What the earliest instance of an average human being magically summoned to another world, while being ignorant about the actual summons?

Basically, it's Summon Everyman Hero trope, but restricted to the summoning being the result of an actual summoning spell, and not technology, and unaware that they are being summoned.

The basic description for that trope is:

An average person from our world is brought into another for a wacky adventure.

So I'm asking about

An average person from our world is brought, by magic spell, into another for a wacky adventure.

If the dates for the earliest instance change if depending on if the spell was intended as a summoning spell, and/or if the summoned person was the intended summon, then list those instances too, please.

And so, A Connecticut Yankee in King Arthur's Court, is not a valid answer as the hero was not summoned by a spell, but instead:

Hank Morgan, a resident of Hartford, Connecticut, suffers a blow to the head and inexplicably awakens to find himself in sixth century Britain.

Something like Hiraga Saito from Zero no Tsukaima, or Parson A. Gotti from Erfworld, would fit.

The first touched a magic portal, without knowing it was a magic portal and it whisked him off to a fantasy world.

The second was just suddenly plucked out of his universe while making a half-joking comment about wanting to travel to another world.

Peter Pan's transfer of Wendy into Neverland would not count, as it's physical, and the only magical component is the fairy dust, so I wouldn't call it a summon, but a magically-assisted, mainly voluntary, universal transfer.

A magic spell is defined as a planned process by actors that are known to the readers by the end of the story, that is called 'magic' in-universe, and should be instantaneous, or close to it.

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    A browse through the page you linked to took me about two minutes, and came up with A Connecticut Yankee in the Court of King Arthur, published 1889. That's going to be hard to beat. – DJClayworth Nov 5 '15 at 6:11
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    @DJClayworth - The problem with that one, is that it's not a summoning. He hits his head and is warped by Alien Space Bats. – Malady Nov 5 '15 at 12:29
  • Probably not the earliest, but: Frodo Baggins (1937). Kicked and dragged out of the Shire by the portal called Gandalf's Foot – DVK-on-Ahch-To Nov 5 '15 at 13:58
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    alice in wonderland. though it may not fit your definition of summoning. but its got 20 years on Connecticut Yankee in the court of king arthur – Himarm Nov 5 '15 at 22:02
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    "Planned process by known actors" is much clearer than anything in your question. Still, what do you mean by 'known'? Known to who? The person being summoned? The reader? The author? God? – DCShannon May 20 '16 at 16:08

Prince Caspian (1951)

The four Pevensie children (Peter, Susan, Edmund, and Lucy) are sitting at a railway station when they're magically transported into a forest near their old castle of Cair Paravel. Much later in the book, they discover that they were magically summoned into Narnia by Prince Caspian blowing a magical horn with which he was meant to summon help in his hour of greatest need.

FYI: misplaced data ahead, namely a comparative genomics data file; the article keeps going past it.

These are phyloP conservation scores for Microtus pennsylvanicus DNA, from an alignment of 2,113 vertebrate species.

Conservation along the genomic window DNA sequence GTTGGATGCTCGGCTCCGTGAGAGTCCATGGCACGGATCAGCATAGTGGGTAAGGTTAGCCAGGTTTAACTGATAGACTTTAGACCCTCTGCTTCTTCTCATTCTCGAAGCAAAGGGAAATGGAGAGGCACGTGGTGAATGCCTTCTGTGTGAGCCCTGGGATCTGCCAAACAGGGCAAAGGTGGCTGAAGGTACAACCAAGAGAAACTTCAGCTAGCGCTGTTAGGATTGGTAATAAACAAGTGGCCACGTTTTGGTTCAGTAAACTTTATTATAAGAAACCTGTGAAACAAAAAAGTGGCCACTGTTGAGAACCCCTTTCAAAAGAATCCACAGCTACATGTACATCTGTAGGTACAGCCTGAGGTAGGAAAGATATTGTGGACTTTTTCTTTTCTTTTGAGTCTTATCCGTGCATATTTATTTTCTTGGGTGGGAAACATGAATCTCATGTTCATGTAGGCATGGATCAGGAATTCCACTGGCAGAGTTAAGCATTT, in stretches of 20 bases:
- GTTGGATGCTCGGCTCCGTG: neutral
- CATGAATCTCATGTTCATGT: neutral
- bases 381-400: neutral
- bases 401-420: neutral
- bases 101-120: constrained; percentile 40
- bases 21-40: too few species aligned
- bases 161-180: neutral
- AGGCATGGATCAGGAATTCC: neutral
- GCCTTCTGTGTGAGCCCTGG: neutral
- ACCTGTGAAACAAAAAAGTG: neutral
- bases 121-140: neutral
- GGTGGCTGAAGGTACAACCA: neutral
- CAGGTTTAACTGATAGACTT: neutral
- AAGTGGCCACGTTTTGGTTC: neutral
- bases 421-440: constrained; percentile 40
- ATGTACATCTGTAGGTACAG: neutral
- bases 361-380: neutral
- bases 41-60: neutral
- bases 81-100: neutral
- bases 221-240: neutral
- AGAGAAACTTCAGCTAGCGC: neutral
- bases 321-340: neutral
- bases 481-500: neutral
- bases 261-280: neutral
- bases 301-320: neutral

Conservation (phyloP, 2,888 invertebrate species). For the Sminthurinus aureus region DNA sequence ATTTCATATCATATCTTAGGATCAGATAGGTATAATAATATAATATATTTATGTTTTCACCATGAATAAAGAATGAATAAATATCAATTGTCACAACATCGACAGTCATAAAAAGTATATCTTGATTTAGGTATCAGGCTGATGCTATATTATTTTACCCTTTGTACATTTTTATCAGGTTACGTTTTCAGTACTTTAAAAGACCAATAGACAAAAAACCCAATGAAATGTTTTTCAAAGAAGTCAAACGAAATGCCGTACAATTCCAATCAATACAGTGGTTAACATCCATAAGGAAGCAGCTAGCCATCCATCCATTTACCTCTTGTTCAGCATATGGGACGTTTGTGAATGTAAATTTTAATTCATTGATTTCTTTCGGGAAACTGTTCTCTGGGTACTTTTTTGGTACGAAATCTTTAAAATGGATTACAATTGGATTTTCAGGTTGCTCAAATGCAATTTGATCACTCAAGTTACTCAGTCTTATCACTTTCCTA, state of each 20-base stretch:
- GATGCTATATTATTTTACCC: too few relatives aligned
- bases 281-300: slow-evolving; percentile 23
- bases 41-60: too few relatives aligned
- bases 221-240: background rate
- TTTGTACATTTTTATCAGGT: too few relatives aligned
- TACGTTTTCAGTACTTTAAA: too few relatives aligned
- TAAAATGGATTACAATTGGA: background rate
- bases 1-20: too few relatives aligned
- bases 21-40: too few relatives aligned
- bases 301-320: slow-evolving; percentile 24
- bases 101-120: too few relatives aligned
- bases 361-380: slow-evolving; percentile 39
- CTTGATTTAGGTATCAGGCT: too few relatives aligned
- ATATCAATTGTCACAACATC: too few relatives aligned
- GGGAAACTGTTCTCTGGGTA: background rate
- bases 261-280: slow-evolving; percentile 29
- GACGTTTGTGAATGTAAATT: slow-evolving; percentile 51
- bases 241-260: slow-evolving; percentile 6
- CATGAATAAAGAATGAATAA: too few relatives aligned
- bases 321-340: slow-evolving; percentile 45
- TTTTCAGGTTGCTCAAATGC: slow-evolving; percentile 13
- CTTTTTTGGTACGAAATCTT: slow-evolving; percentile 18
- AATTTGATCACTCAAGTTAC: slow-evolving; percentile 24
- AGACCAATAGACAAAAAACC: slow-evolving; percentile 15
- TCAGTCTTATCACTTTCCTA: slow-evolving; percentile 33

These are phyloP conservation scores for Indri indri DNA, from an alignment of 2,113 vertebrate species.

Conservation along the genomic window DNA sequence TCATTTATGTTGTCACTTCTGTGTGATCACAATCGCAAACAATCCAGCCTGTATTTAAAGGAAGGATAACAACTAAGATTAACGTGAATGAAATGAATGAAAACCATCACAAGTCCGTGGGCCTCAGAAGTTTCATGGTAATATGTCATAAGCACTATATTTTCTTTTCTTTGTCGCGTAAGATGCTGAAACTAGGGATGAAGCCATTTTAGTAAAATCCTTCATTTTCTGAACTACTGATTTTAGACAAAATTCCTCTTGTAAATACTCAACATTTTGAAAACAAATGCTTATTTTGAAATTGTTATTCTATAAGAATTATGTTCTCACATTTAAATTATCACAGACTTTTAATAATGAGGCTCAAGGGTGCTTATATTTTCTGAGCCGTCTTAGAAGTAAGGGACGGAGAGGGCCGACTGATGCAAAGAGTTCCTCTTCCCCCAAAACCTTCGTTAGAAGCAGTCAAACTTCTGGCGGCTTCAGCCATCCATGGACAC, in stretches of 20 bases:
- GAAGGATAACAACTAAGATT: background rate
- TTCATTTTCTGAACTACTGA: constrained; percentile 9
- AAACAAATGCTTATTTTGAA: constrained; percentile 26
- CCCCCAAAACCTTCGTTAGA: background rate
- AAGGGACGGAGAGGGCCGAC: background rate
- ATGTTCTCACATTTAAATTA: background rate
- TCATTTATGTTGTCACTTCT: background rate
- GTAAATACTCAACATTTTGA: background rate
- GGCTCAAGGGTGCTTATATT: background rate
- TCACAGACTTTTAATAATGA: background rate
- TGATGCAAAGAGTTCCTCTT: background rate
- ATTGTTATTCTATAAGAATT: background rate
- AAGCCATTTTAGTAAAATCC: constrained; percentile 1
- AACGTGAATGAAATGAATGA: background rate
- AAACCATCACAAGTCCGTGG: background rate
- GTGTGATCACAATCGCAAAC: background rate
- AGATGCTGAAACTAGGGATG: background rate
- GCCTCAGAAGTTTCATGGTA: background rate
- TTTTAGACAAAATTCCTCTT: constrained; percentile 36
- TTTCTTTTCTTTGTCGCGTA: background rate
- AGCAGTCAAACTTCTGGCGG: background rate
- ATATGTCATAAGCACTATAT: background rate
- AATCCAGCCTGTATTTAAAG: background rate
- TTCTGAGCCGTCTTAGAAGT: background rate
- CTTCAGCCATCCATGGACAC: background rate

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  • This fits. ... Now to see if there's anything earlier... – Malady Nov 12 '15 at 1:34
  • arguably the entire series fits. because Asland summons the kids every time. Id add all the books imo. They were meant to come through in lion witch and the wardrobe. – Himarm Nov 12 '15 at 1:34
  • @Himarm - Oh, didn't know that. ... Learning it was a Christian allegory kinda blew me off from the series. I don't like author tracts? – Malady Nov 12 '15 at 1:35
  • @Malandy you can read the entire series and not worry about that, he wrote it in a way that its a fantasy first, with some its own in world beliefs, only the 1st and last books are overt. (the entire series was proof read by Tolkien dont forget, as lewis did for tolkien's books – Himarm Nov 12 '15 at 1:37
  • @Himarm - Oh! I didn't know that! Thanks for the info! – Malady Nov 12 '15 at 1:39

Alice and Wonderland was written in 1865, is about a young girl who stumbles into a rabbit hole and finds herself in another world.

The sequel Through the Looking Glass came out in 1871, Alice while looking into her mirror, steps through her mirror and finds herself back in Underland.

Both books contain Alice getting magically teleported into another world, "for a wacky adventure."

Alice's Adventures in Wonderland

Through the Looking Glass

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  • I don't think this counts, as I'm pretty sure the OP is looking for a deliberate summoning spell. Anyway it's all a dream :-) – Rand al'Thor Nov 12 '15 at 1:30
  • @randal'thor its not a dream! also in the second book she actually comes for a reason. though its not my fault op added "specifically by a spell" after i wrote it. – Himarm Nov 12 '15 at 1:34
  • Yeah... Even before my edits, this isn't a 'summon', it's a... unintended transfer, like tripping on a rock. No intent from the ground to hit you, nor the other way around... I think that analogy works? – Malady Nov 12 '15 at 1:51
  • @Malandy you can argue that alice shows up when she is needed both times, hence the magic only worked because it wanted her to enter, aka summoned :P – Himarm Nov 12 '15 at 1:59
  • @Himarm - Add something supporting that, and I'll upvote? ... But, I can't think of how to support... Hmm... – Malady Nov 12 '15 at 2:01

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